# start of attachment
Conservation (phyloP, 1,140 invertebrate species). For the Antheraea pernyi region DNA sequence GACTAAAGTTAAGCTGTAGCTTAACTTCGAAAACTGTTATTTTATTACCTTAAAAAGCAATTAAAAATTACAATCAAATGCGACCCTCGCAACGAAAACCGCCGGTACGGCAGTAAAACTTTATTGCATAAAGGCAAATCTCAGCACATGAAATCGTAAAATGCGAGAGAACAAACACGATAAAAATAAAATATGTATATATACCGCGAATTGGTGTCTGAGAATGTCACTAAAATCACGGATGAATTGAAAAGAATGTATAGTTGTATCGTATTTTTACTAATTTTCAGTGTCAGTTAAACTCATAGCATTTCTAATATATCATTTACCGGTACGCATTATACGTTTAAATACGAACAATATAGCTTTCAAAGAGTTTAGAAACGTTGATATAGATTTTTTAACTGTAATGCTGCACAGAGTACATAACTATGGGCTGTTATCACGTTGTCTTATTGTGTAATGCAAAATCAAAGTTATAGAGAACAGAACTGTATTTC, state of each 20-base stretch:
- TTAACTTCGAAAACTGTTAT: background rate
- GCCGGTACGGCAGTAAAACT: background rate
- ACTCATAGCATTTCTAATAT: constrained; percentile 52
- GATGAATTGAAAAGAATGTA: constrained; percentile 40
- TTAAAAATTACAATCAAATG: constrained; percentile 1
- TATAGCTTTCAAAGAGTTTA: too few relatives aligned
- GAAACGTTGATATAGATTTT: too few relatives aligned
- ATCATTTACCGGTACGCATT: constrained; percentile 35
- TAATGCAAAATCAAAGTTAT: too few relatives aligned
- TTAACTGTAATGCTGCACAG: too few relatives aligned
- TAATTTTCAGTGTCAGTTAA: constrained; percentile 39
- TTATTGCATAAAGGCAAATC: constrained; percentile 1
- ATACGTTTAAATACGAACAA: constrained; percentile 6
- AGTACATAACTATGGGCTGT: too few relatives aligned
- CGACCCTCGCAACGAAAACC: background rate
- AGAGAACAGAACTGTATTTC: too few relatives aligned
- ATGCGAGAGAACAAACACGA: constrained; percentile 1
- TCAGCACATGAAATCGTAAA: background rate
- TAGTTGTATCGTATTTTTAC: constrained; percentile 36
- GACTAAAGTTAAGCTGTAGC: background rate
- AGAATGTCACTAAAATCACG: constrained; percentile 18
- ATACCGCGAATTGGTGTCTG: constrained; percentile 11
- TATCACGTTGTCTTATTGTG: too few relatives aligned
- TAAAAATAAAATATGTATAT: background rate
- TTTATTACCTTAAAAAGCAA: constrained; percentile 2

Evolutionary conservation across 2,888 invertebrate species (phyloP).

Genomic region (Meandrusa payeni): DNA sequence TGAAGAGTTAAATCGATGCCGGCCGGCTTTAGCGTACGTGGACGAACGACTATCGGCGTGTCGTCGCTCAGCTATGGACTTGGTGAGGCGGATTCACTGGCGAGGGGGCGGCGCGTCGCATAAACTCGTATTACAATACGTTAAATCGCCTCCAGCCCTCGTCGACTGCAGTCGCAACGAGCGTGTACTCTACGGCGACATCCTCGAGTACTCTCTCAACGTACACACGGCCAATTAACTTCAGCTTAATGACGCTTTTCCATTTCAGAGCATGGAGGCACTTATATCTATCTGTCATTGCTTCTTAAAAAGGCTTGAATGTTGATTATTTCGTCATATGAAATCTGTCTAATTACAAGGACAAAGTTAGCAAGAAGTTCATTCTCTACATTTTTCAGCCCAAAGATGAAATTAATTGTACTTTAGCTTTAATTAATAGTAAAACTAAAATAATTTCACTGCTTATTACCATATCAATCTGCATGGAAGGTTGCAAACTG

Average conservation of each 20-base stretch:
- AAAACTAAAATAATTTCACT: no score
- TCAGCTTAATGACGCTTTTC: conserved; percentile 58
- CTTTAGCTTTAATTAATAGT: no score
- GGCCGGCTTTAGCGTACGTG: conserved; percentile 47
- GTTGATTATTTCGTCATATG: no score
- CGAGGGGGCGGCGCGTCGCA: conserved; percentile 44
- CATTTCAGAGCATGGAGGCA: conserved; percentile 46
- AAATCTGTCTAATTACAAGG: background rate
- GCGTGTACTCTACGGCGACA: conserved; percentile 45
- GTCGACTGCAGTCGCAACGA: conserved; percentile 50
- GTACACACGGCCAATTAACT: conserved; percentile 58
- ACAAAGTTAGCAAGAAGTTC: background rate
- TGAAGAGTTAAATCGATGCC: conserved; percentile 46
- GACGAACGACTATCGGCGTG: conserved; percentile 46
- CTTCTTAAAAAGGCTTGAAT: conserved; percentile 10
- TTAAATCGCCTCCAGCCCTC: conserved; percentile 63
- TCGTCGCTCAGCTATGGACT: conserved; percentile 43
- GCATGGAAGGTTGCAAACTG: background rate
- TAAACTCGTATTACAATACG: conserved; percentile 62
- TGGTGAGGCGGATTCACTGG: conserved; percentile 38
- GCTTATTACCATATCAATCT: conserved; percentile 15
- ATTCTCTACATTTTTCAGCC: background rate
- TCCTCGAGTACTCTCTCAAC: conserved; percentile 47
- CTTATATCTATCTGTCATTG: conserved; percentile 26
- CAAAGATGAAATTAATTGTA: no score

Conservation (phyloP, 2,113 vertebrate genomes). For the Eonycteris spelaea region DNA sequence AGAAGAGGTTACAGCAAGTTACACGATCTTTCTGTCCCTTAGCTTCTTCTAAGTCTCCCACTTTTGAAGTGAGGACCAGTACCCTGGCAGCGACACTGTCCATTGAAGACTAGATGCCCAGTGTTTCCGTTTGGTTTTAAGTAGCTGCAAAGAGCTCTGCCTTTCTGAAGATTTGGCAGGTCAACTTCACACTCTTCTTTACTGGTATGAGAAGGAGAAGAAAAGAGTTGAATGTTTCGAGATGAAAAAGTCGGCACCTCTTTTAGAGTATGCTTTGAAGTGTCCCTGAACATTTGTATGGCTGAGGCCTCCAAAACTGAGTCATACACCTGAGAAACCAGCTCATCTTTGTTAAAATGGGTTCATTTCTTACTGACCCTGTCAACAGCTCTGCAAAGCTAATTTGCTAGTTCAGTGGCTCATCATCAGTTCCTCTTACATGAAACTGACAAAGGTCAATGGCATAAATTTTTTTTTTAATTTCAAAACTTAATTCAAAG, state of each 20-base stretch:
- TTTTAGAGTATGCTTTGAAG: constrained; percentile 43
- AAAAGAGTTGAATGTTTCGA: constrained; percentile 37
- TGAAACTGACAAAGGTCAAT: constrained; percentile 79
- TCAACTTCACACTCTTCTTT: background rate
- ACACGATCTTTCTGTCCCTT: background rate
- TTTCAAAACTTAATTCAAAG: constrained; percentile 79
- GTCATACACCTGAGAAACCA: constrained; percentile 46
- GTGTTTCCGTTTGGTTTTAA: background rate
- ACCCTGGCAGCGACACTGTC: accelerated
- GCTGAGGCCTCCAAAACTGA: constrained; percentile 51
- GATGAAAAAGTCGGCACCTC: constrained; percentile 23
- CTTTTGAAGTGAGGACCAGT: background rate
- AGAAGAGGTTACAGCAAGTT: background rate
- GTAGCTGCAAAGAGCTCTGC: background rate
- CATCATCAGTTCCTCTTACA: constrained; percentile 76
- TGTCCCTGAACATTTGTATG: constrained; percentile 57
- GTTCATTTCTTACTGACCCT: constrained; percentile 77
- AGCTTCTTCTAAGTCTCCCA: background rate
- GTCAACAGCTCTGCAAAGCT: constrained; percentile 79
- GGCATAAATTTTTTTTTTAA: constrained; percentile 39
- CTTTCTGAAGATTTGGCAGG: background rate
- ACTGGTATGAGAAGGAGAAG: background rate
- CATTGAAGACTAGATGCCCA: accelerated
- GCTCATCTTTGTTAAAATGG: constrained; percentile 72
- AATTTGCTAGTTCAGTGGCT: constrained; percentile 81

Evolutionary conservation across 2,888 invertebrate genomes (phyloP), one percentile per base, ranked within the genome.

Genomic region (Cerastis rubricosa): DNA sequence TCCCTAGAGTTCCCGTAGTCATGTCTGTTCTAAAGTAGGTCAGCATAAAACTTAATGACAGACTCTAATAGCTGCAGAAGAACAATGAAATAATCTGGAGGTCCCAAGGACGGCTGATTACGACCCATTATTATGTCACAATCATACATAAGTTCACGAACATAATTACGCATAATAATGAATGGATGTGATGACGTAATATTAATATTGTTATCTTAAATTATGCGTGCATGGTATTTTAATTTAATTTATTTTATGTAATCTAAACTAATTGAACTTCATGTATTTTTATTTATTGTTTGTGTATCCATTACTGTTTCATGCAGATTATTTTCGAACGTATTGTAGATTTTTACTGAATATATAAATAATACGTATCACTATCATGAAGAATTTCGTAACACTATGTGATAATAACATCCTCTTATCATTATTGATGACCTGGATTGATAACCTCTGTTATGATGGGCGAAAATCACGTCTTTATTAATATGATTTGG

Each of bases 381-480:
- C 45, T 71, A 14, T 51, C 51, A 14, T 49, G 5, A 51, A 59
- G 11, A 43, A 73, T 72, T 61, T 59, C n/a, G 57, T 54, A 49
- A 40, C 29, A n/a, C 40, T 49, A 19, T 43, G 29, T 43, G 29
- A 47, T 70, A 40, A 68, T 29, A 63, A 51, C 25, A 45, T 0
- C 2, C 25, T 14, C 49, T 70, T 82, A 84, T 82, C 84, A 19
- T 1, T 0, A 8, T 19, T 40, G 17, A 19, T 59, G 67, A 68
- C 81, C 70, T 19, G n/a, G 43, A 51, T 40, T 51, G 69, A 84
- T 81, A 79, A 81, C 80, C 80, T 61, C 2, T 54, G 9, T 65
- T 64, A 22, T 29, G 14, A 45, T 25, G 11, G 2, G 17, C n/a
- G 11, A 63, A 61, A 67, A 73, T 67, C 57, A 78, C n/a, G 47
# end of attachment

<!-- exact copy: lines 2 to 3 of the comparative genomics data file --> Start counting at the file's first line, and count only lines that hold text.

- TTAACTTCGAAAACTGTTAT: background rate
- GCCGGTACGGCAGTAAAACT: background rate